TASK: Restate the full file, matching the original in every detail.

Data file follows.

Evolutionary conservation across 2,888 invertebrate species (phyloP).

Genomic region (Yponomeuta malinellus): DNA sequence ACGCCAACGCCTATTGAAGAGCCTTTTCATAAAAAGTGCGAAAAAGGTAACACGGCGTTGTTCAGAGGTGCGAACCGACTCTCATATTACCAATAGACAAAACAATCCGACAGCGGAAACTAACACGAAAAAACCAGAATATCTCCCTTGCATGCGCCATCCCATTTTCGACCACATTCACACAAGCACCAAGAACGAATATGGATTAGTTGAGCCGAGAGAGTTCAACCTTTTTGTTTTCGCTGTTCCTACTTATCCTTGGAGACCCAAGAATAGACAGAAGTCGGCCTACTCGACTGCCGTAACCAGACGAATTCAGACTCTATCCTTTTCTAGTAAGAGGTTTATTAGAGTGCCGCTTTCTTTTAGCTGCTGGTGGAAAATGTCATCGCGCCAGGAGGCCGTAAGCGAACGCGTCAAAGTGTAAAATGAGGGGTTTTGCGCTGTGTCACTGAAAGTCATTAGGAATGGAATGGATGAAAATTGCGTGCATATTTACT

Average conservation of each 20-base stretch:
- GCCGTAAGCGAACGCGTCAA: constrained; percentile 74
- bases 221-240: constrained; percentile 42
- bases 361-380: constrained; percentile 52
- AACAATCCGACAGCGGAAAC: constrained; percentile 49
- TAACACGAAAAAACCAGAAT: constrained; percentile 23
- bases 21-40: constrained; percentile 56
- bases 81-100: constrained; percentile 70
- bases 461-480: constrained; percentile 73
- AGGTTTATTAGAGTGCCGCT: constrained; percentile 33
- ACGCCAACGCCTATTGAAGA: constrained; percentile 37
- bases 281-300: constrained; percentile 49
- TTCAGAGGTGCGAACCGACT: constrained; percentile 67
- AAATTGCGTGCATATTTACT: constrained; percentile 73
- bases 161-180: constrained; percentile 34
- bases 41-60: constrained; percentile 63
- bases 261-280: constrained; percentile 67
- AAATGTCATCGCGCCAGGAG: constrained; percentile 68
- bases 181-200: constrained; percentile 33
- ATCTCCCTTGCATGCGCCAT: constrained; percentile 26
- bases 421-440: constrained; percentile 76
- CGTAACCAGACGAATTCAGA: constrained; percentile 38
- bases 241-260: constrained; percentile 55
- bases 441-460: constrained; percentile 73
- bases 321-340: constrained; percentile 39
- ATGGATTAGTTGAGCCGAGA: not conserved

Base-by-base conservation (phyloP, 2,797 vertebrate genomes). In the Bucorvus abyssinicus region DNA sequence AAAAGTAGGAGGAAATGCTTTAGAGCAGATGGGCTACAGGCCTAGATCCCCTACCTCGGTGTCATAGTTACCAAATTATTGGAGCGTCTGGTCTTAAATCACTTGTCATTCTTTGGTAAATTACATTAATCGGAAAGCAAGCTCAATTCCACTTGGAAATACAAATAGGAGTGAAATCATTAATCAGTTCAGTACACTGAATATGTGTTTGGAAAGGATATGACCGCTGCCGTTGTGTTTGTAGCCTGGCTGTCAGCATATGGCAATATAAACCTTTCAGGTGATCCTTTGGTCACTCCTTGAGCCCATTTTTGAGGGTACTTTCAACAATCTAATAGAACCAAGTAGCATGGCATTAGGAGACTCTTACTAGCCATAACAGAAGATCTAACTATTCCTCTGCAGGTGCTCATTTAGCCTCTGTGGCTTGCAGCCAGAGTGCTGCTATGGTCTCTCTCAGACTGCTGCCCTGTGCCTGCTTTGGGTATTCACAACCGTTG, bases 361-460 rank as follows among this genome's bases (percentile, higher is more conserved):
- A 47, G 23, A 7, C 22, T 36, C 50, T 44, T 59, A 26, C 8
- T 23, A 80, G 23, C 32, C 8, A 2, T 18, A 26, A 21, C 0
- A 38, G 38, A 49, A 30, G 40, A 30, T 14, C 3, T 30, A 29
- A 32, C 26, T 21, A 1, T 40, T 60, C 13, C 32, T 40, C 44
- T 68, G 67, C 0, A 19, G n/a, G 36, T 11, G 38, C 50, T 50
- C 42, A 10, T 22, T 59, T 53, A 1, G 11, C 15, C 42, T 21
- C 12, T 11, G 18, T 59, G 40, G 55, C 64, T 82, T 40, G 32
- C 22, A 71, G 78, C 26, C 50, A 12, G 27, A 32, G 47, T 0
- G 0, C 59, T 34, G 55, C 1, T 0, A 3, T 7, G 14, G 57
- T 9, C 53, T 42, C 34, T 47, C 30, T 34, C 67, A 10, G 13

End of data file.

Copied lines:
Evolutionary conservation across 2,888 invertebrate species (phyloP).

Genomic region (Yponomeuta malinellus): DNA sequence ACGCCAACGCCTATTGAAGAGCCTTTTCATAAAAAGTGCGAAAAAGGTAACACGGCGTTGTTCAGAGGTGCGAACCGACTCTCATATTACCAATAGACAAAACAATCCGACAGCGGAAACTAACACGAAAAAACCAGAATATCTCCCTTGCATGCGCCATCCCATTTTCGACCACATTCACACAAGCACCAAGAACGAATATGGATTAGTTGAGCCGAGAGAGTTCAACCTTTTTGTTTTCGCTGTTCCTACTTATCCTTGGAGACCCAAGAATAGACAGAAGTCGGCCTACTCGACTGCCGTAACCAGACGAATTCAGACTCTATCCTTTTCTAGTAAGAGGTTTATTAGAGTGCCGCTTTCTTTTAGCTGCTGGTGGAAAATGTCATCGCGCCAGGAGGCCGTAAGCGAACGCGTCAAAGTGTAAAATGAGGGGTTTTGCGCTGTGTCACTGAAAGTCATTAGGAATGGAATGGATGAAAATTGCGTGCATATTTACT

Average conservation of each 20-base stretch:
- GCCGTAAGCGAACGCGTCAA: constrained; percentile 74
- bases 221-240: constrained; percentile 42
- bases 361-380: constrained; percentile 52
- AACAATCCGACAGCGGAAAC: constrained; percentile 49
- TAACACGAAAAAACCAGAAT: constrained; percentile 23
- bases 21-40: constrained; percentile 56
- bases 81-100: constrained; percentile 70
- bases 461-480: constrained; percentile 73
- AGGTTTATTAGAGTGCCGCT: constrained; percentile 33
- ACGCCAACGCCTATTGAAGA: constrained; percentile 37
- bases 281-300: constrained; percentile 49
- TTCAGAGGTGCGAACCGACT: constrained; percentile 67
- AAATTGCGTGCATATTTACT: constrained; percentile 73
- bases 161-180: constrained; percentile 34
- bases 41-60: constrained; percentile 63
- bases 261-280: constrained; percentile 67
- AAATGTCATCGCGCCAGGAG: constrained; percentile 68
- bases 181-200: constrained; percentile 33
- ATCTCCCTTGCATGCGCCAT: constrained; percentile 26
- bases 421-440: constrained; percentile 76
- CGTAACCAGACGAATTCAGA: constrained; percentile 38
- bases 241-260: constrained; percentile 55
- bases 441-460: constrained; percentile 73
- bases 321-340: constrained; percentile 39
- ATGGATTAGTTGAGCCGAGA: not conserved

Base-by-base conservation (phyloP, 2,797 vertebrate genomes). In the Bucorvus abyssinicus region DNA sequence AAAAGTAGGAGGAAATGCTTTAGAGCAGATGGGCTACAGGCCTAGATCCCCTACCTCGGTGTCATAGTTACCAAATTATTGGAGCGTCTGGTCTTAAATCACTTGTCATTCTTTGGTAAATTACATTAATCGGAAAGCAAGCTCAATTCCACTTGGAAATACAAATAGGAGTGAAATCATTAATCAGTTCAGTACACTGAATATGTGTTTGGAAAGGATATGACCGCTGCCGTTGTGTTTGTAGCCTGGCTGTCAGCATATGGCAATATAAACCTTTCAGGTGATCCTTTGGTCACTCCTTGAGCCCATTTTTGAGGGTACTTTCAACAATCTAATAGAACCAAGTAGCATGGCATTAGGAGACTCTTACTAGCCATAACAGAAGATCTAACTATTCCTCTGCAGGTGCTCATTTAGCCTCTGTGGCTTGCAGCCAGAGTGCTGCTATGGTCTCTCTCAGACTGCTGCCCTGTGCCTGCTTTGGGTATTCACAACCGTTG, bases 361-460 rank as follows among this genome's bases (percentile, higher is more conserved):
- A 47, G 23, A 7, C 22, T 36, C 50, T 44, T 59, A 26, C 8
- T 23, A 80, G 23, C 32, C 8, A 2, T 18, A 26, A 21, C 0
- A 38, G 38, A 49, A 30, G 40, A 30, T 14, C 3, T 30, A 29
- A 32, C 26, T 21, A 1, T 40, T 60, C 13, C 32, T 40, C 44
- T 68, G 67, C 0, A 19, G n/a, G 36, T 11, G 38, C 50, T 50
- C 42, A 10, T 22, T 59, T 53, A 1, G 11, C 15, C 42, T 21
- C 12, T 11, G 18, T 59, G 40, G 55, C 64, T 82, T 40, G 32
- C 22, A 71, G 78, C 26, C 50, A 12, G 27, A 32, G 47, T 0
- G 0, C 59, T 34, G 55, C 1, T 0, A 3, T 7, G 14, G 57
- T 9, C 53, T 42, C 34, T 47, C 30, T 34, C 67, A 10, G 13